Provide documentation for various Swift internals
Swift is a very successful combination of a compiled language with numerous high-level features. This means that, on the one hand, the behaviour of the code is very predictable, as there’s only one widely used Swift compiler. On the other hand, many such high-level features don’t directly translate to the present hardware’s instructions and as such require substantial language runtime and compiler magic to be able to work.
Unfortunately, there is currently little to no way for a typical language user — that is, anybody who isn’t familiar with the compiler’s implementation — to get acquainted with various implications of using most of the features of Swift. One either needs to familiarise themselves with different compilation stages and representations (SIL, LLVM IR) or rely on scarce, topical information present on the Swift forums or in videos from the WWDC or the LLVM conferences. This not only contributes to users having a harder time debugging or improving their code, but also has become a reason for various misconceptions about the language to get widespread.
A unified, verified source of lower-level information is thus required to foster a community that is able to use the language to its full potential. Because Swift also recommends itself as an introductory language, the documentation should provide a form of disclosure not only of language features per se, but also of their impact on the generated machine code to develop a holistic understanding of the programming environment.
We propose to greatly expand the official documentation hosted on swift.org by providing a curated walkthrough of the most used language features.
It will be generally assumed that Swift’s runtime is intentionally opaque and subject to change — in fact, Swift does a very great job of hiding the implementation complexity of its most powerful features, such as generics or protocol types. However, given the ABI stability on Apple’s platforms, we can say with a fair confidence that most details about discussed features won’t drastically deviate from their current implementations in the foreseeable future. We shall thus select the features that are unlikely to be altered and provide a deeper look into their inner workings.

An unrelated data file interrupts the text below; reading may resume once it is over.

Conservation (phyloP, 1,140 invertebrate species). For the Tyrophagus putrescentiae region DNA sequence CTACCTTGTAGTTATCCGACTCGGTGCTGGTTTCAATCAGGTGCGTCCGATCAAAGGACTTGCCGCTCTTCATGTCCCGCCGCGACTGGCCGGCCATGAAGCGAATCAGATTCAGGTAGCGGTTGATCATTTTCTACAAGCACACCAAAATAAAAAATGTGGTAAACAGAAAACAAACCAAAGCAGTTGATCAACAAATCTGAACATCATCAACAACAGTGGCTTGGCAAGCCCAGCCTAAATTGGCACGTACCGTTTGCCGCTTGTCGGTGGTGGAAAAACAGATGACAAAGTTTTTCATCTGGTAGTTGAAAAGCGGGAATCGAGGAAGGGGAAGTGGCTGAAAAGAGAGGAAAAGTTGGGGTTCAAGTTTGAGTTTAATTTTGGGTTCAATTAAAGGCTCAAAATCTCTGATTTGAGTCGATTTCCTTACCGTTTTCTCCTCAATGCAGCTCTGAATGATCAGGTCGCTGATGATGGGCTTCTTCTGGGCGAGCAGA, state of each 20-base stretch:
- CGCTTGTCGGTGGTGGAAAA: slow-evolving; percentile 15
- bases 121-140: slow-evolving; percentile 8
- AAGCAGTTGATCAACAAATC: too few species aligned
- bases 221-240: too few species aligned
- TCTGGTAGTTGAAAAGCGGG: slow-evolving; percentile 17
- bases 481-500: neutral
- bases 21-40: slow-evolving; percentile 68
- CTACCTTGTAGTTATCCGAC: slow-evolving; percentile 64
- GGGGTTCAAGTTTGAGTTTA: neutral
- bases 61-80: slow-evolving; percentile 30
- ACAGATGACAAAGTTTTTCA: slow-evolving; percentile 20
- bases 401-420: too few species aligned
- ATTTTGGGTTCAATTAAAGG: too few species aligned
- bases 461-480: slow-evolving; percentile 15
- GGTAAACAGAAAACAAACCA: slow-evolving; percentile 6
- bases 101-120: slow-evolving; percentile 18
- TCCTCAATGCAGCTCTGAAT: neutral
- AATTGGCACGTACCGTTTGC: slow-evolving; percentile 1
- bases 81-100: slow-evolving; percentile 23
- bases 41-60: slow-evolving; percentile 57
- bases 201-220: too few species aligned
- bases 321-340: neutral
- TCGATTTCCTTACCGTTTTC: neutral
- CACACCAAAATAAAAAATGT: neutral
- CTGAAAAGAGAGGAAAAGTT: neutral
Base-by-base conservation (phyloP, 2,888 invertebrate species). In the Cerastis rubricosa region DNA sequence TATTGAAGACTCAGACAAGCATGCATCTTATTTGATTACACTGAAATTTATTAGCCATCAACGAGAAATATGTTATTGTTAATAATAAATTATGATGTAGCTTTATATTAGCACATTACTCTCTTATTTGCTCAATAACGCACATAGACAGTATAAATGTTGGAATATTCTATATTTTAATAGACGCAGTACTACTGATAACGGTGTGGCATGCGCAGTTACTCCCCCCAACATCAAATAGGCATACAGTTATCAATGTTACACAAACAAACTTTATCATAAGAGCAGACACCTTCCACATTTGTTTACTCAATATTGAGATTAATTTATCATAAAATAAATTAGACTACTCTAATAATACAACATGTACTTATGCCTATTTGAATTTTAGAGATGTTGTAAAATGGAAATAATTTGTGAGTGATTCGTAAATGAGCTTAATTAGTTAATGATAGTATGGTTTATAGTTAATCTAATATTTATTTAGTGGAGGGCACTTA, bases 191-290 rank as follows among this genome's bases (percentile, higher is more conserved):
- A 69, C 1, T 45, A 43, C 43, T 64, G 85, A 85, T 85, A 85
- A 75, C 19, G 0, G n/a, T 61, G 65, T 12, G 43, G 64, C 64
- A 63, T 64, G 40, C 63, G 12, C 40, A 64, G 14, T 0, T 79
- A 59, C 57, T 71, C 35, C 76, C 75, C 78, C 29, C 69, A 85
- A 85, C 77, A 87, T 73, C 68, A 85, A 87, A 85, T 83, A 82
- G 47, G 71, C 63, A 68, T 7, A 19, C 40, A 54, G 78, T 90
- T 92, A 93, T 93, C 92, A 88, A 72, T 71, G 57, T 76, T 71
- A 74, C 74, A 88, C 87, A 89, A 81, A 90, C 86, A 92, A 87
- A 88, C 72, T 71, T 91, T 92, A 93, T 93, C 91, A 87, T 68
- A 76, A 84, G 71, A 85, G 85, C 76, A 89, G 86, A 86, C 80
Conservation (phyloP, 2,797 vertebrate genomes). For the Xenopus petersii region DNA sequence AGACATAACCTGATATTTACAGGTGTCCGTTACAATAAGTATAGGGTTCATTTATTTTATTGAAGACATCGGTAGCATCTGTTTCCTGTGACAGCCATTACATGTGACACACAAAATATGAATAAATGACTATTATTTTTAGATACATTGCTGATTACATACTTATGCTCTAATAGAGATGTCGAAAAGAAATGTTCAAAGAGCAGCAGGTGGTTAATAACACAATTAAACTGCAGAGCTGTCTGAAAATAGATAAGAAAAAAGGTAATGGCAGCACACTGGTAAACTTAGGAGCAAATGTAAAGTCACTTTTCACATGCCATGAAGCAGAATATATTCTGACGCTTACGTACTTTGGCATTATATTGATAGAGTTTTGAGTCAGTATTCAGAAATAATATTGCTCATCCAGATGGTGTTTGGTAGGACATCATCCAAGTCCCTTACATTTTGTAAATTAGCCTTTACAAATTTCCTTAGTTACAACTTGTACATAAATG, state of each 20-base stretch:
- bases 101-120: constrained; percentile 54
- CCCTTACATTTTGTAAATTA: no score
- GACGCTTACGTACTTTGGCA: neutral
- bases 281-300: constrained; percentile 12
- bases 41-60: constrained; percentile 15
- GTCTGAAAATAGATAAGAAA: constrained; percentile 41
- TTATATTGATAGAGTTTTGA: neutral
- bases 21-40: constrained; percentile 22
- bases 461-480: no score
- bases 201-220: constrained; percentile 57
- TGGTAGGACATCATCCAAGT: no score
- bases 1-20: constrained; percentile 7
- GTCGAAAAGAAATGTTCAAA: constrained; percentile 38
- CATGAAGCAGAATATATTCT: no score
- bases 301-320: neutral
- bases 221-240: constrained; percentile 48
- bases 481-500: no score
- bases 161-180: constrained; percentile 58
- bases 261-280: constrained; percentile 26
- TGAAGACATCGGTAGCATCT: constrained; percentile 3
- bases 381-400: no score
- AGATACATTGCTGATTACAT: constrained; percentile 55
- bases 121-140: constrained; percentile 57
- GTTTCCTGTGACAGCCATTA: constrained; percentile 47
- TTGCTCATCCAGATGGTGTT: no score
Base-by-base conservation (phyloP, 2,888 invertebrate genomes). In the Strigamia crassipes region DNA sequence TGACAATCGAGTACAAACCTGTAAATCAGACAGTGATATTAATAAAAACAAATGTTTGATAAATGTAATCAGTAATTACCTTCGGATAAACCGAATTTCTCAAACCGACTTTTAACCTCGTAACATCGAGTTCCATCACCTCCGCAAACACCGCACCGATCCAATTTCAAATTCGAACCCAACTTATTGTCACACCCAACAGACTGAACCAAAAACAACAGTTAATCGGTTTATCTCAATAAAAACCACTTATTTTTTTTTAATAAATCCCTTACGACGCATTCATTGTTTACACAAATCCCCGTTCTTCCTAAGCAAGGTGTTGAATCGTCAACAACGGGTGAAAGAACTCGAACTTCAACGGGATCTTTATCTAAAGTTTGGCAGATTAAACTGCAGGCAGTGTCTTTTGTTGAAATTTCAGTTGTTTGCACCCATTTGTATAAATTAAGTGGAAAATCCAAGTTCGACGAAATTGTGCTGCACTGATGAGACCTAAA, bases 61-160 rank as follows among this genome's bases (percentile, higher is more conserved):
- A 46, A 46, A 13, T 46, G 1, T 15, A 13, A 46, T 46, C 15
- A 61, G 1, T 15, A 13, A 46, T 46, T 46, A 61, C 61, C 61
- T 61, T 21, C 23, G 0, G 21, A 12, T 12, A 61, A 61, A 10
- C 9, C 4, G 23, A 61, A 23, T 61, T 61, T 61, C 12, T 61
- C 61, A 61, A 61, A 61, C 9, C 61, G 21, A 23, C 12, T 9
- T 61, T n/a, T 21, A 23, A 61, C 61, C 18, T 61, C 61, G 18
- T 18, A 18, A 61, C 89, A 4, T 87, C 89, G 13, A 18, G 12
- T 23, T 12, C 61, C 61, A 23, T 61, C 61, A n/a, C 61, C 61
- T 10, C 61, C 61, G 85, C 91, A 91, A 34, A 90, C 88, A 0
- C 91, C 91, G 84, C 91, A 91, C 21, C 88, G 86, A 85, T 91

The following list is a compilation of such topics, loosely organised in order of their prevalence (note especially that this sequence resembles how the high-level counterparts are introduced in the Swift language guide):
- calling conventions (method, closure, thin)
- type layout, tagged unions, thick function pointers
- stack vs. heap allocation and ARC; value capturing
- weak and unowned references, side tables
- implementations of accessors and property observers
- vtables and the concept of dynamic dispatch
- the concept of ownership and definitive initialization/deinitialization
- type metadata, runtime generation of such
- generics, monomorphisation of functions and reabstraction thunks
- existential containers
- witness tables
— and really anything else our souls desire to document.
Beyond that, the project will also provide some introductory chapters discussing preliminary concepts such as ABI, calling conventions, metadata and similar, since we don’t want to assume any familiarity with such concepts.
We respectfully do not aim to provide any discussion of Swift’s interoperability with Objective-C (at least in the context of GSoC), as this could dilute the scope and introduce unnecessary minutia.
We shall also refrain from discussing features that are (at the moment of writing) obviously marked as experimental or internal, such as coroutines or ownership markers.
We also do not want to discuss obviously platform-specific implications such as endianness because these are both unlikely to matter and are unspecific to Swift in the first place.
The provided text shall adhere to an educational style: it is not intended to replace the very technical documentation present in the compiler repository.
Given the specifics of the project, it doesn’t necessarily make sense to provide a strict timeline of writing the chapters, as most of them can be freely reordered without affecting the overall text. Nevertheless, we expect to be able to cover roughly one chapter per week (see “Topics covered” above).